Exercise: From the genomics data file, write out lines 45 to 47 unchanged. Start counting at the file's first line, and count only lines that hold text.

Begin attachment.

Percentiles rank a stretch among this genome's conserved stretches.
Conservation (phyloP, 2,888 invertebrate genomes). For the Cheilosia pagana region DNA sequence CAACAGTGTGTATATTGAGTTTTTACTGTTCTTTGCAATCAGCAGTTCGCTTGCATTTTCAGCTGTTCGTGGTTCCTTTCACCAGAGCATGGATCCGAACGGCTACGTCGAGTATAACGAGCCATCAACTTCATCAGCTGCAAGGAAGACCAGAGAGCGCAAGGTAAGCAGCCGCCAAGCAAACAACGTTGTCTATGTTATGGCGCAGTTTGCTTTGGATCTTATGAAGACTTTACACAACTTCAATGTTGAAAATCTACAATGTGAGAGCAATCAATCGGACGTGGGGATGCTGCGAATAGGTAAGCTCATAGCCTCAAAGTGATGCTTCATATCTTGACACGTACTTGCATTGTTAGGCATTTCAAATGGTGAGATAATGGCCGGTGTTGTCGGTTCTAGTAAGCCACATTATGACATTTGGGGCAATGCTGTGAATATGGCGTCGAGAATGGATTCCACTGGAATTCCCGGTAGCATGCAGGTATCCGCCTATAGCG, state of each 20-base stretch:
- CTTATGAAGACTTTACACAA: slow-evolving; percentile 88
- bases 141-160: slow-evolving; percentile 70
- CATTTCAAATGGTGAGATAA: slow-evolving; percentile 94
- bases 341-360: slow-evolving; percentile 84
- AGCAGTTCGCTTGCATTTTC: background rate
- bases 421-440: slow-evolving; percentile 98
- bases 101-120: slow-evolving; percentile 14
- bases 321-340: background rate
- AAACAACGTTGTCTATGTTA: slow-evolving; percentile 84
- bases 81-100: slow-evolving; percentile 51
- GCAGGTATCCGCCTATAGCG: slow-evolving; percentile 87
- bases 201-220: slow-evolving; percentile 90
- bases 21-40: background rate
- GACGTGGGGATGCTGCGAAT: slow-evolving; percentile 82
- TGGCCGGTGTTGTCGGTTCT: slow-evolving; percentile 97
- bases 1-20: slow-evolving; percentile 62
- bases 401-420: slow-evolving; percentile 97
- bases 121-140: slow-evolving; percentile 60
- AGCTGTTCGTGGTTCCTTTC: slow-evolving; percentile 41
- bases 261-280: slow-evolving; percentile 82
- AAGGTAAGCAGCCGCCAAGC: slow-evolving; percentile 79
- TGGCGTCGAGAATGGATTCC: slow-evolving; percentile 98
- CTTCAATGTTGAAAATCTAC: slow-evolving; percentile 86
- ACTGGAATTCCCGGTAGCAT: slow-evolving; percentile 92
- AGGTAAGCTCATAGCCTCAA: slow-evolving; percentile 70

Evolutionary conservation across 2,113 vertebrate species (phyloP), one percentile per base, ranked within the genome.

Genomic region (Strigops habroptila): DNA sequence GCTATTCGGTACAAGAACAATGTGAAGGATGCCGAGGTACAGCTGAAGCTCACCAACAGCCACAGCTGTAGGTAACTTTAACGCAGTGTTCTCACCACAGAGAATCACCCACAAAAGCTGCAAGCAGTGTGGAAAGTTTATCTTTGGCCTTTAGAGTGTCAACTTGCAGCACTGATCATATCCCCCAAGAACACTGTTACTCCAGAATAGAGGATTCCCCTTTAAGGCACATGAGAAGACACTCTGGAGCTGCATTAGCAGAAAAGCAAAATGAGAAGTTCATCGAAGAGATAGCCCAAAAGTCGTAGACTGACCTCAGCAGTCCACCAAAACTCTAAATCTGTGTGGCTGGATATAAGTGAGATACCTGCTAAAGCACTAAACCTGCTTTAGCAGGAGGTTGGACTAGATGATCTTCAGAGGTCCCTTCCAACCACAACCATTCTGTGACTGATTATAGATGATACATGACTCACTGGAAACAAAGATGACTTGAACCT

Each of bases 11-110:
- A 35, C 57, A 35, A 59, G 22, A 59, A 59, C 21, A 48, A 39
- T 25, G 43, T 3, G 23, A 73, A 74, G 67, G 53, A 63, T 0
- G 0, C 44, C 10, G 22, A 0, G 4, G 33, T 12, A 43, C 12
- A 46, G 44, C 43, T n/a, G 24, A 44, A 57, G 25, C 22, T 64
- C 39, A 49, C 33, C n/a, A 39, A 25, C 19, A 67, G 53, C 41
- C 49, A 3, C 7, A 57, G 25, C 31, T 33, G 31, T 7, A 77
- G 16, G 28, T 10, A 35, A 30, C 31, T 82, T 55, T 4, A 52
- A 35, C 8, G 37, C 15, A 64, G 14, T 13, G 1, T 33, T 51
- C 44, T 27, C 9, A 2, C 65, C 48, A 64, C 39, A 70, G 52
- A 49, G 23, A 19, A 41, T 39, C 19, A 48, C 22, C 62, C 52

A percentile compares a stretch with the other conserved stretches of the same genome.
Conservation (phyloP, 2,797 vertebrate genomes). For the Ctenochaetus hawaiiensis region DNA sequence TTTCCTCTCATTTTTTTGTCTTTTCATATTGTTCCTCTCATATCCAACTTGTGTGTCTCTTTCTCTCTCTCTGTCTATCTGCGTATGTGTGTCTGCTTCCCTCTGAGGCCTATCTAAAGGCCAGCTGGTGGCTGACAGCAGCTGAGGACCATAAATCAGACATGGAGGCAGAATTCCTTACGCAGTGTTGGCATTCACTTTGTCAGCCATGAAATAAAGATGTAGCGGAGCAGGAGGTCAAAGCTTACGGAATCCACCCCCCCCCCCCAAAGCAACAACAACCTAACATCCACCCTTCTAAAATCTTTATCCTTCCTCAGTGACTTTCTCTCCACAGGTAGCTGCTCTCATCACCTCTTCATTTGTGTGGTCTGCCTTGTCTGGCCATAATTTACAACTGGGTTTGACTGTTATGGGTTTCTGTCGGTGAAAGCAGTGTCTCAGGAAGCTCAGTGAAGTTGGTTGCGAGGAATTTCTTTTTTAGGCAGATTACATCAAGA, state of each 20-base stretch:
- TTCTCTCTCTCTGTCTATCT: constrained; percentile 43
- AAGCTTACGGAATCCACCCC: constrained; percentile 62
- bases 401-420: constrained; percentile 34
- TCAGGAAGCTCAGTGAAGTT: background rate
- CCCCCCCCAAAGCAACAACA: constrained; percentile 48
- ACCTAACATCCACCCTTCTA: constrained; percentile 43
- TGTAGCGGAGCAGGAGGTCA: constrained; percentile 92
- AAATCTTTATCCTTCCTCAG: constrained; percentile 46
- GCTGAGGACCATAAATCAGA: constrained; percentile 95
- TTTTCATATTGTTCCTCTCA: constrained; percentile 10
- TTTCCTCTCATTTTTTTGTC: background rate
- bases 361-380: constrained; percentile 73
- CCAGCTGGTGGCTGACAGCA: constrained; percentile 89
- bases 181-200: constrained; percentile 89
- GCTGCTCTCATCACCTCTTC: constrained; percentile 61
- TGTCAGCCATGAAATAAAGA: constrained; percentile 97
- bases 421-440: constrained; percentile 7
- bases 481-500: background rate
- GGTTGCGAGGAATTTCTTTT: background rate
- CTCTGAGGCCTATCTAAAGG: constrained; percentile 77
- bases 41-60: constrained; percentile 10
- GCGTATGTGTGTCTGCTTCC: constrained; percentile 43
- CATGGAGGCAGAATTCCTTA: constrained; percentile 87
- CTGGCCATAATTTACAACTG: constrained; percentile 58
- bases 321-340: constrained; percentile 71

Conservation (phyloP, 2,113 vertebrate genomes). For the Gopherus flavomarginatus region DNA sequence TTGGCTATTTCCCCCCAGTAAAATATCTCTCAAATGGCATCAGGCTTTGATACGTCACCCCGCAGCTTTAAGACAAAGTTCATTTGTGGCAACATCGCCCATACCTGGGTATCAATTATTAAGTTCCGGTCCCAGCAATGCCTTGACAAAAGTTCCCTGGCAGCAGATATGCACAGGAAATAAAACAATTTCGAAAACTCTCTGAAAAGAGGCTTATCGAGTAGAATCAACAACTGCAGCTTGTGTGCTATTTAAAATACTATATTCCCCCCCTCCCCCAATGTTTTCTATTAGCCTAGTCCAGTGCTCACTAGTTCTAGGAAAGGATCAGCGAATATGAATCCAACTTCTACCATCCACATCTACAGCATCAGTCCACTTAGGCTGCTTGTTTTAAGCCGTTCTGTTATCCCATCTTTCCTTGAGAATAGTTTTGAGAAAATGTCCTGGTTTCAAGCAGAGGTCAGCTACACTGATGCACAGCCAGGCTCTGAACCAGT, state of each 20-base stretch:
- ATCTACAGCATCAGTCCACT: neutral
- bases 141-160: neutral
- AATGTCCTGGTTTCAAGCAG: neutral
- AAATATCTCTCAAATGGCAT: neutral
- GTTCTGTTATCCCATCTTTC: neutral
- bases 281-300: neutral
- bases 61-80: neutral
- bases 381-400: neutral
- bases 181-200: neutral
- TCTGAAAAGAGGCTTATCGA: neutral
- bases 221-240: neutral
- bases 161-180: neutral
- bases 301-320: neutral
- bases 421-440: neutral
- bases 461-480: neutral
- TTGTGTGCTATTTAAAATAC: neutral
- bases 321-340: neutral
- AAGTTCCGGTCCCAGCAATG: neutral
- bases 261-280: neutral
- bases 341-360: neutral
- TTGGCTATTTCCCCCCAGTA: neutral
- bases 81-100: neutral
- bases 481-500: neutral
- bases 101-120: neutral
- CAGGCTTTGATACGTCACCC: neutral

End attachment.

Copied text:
- bases 401-420: constrained; percentile 34
- TCAGGAAGCTCAGTGAAGTT: background rate
- CCCCCCCCAAAGCAACAACA: constrained; percentile 48